Advocate lends ear to solve problems

New PPS post tries to deal with issues before they become trouble
by: CHRISTOPHER ONSTOTT Mary Krogh draws on her social worker skills and mom instincts when talking with parents about problems in their kids' schools. Most often, it's a communication breakdown, she says.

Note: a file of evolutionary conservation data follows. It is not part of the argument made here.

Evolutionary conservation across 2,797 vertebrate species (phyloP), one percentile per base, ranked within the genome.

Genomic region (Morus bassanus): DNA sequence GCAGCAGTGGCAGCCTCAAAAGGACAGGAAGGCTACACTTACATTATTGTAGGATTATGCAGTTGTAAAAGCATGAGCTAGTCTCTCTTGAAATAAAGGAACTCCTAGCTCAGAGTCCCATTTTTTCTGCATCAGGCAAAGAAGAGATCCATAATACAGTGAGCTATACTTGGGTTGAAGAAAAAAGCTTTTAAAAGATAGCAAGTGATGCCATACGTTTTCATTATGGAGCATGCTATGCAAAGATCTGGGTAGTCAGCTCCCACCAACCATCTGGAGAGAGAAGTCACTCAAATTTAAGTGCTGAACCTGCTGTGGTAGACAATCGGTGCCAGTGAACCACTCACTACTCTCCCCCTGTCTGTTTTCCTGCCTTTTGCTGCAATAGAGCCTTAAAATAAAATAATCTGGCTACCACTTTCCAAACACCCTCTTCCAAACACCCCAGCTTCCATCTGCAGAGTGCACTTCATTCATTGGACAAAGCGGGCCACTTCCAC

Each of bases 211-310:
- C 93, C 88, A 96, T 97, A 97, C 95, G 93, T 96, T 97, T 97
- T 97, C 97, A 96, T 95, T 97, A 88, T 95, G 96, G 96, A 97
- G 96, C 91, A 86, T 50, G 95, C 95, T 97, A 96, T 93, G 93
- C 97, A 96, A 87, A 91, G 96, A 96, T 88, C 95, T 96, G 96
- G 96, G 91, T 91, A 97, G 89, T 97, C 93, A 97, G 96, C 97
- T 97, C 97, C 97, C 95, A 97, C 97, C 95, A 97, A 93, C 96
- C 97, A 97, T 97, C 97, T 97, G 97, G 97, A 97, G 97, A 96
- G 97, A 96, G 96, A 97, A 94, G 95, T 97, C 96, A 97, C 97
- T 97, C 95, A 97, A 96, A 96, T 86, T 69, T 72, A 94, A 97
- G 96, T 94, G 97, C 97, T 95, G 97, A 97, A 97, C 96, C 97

This time of year, Mary Krogh is usually buried in requests from Portland’s neediest families for turkey baskets and utility assistance. Year-round, she’s helped mothers fleeing domestic violence, children facing homelessness or families living on the brink of eviction. “I loved it, but it was stressful,” says Krogh, a Multnomah County school-based social worker who has spent the past nine years working throughout Portland Public Schools. This past summer, after the district closed the Northside Family Support Center on North Commercial Avenue, district leaders transferred Krogh’s position as the center’s manager into a new, more broadly impactful one: district ombudsman. Krogh — a North Portland resident and PPS mother of three — thought long and hard about her new role and her approach to it. She automatically drew on her professional background, and her deep-seated desire to help the disadvantaged access the same playing field as the rest of the community. “We’ve got tons and tons of data about how PPS doesn’t serve some groups well. I want to make sure our district works well for those families,” she says. One common scenario: a parent calls to complain about her child’s teacher. Krogh asks if she’s spoken with the teacher — sometimes the answer is yes, sometimes no. “I always think about being a parent,” she says. “I tell them they are their kid’s best advocate. Yes, it’s intimidating to talk to a teacher, but let’s talk about ways to do that.” If the issue with the teacher can’t be resolved by talking it out, Krogh can get a principal on the line to deal with the problem. “Some are pretty guarded; some vent — that’s fine,” she says. “I problem-solve with them.” Krogh reports back to the parent, and many times the matter is resolved — a simple communication breakdown. Other times she’s arranged for the principal, the parent and in some cases the principal’s boss — the regional administrator — to meet in person and talk the issue out. Krogh prefers to step out at that point. “I really want to solve it at the lowest level,” she says. “For me to be in the middle isn’t always best.” Improving policies A Reno native, Krogh came to Portland nine years ago with her husband to raise her children, now 11 and twins who are 7. They attend their neighborhood schools in North Portland. While she draws on her mom skills, Krogh doesn’t pretend to know exactly what the parents who call her are facing. “A lot of experiences my kids have had being middle-class white kids don’t necessarily pertain to that of a low-income, single black mom, and the subtle racism she feels every time she walks into a building,” Krogh says, tears welling up. Since starting her position in August, the issue of race has in fact come up frequently, Krogh says. “A number of parents say their experience at their school is a result of their race.” She listens and then tells them about the district’s engagement in a years-long equity training program called Courageous Conversations about Race, designed to make administrators, principals, teachers and staff more culturally responsive in their classrooms and policies. Krogh’s conversations and the data she keeps could guide the district to further improve its policies, based on the trends that crop up. She’s awaiting new software that will allow her to track her progress with each caller, including the outcome, since she always follows up. For now she keeps notes on all of her calls the old-fashioned way: writing on a steno notepad. Not ‘ombudswoman’ Because the ombudsman position is new, Krogh’s phone hasn’t quite been ringing off the hook. All that could change as people become aware of the resource. In her downtime she’s been able to draft a formal “administrative directive” for a parent complaint process for PPS — the official manual dictating the process step-by-step. Currently, no such directive exists, she says — just a broad school board resolution on the student/parent complaint procedure. Krogh is translating that policy into an administrative directive, making a point to keep it user-friendly rather than hard-to-read legalese. Her draft of a family complaint process outlines a step-by-step guide to the four levels of the process. The first is trying to resolve the problem at the school/department level; if not, a formal (written) complaint can be filed. Level three is requesting a review by the superintendent’s office, and the last level — reserved for a limited number of cases — is a review by the school board or an appeal to the state superintendent of education, if there’s reason to believe state standards may have been violated. Krogh is vetting the draft with community and parent groups; Smith is expected to review and adopt it afterward. Then, in mid-January, Krogh is hoping to debut the parent complaint website she’s building, which will include the new guidelines and enable parents to send emails with their concerns directly to her. Will all of the attention and access result in more complaints against teachers? Krogh says it’s just about problem resolution. “I’m not out to get teachers by any means,” she says. “I love, love, love teachers.” Oh, and don’t bother advising Krogh to call herself an “ombudswoman” — she struggled with that as well, even printing “ombudsperson” on her business card until she found the common definition. “ ‘Ombudsman’ is a Swedish word meaning a public official appointed to receive complaints about government,” according to a definition from the state of Washington’s Department of Education. “The title ‘Ombudsman’ is gender-neutral, used by both men and women. Characteristics of ombudsman offices are: independence, impartiality, confidentiality and advocacy for fair processes.” Contact Mary Krogh, PPS ombudsman, at 503-916-5876, or by email, This email address is being protected from spambots. You need JavaScript enabled to view it.. This email address is being protected from spambots. You need JavaScript enabled to view it.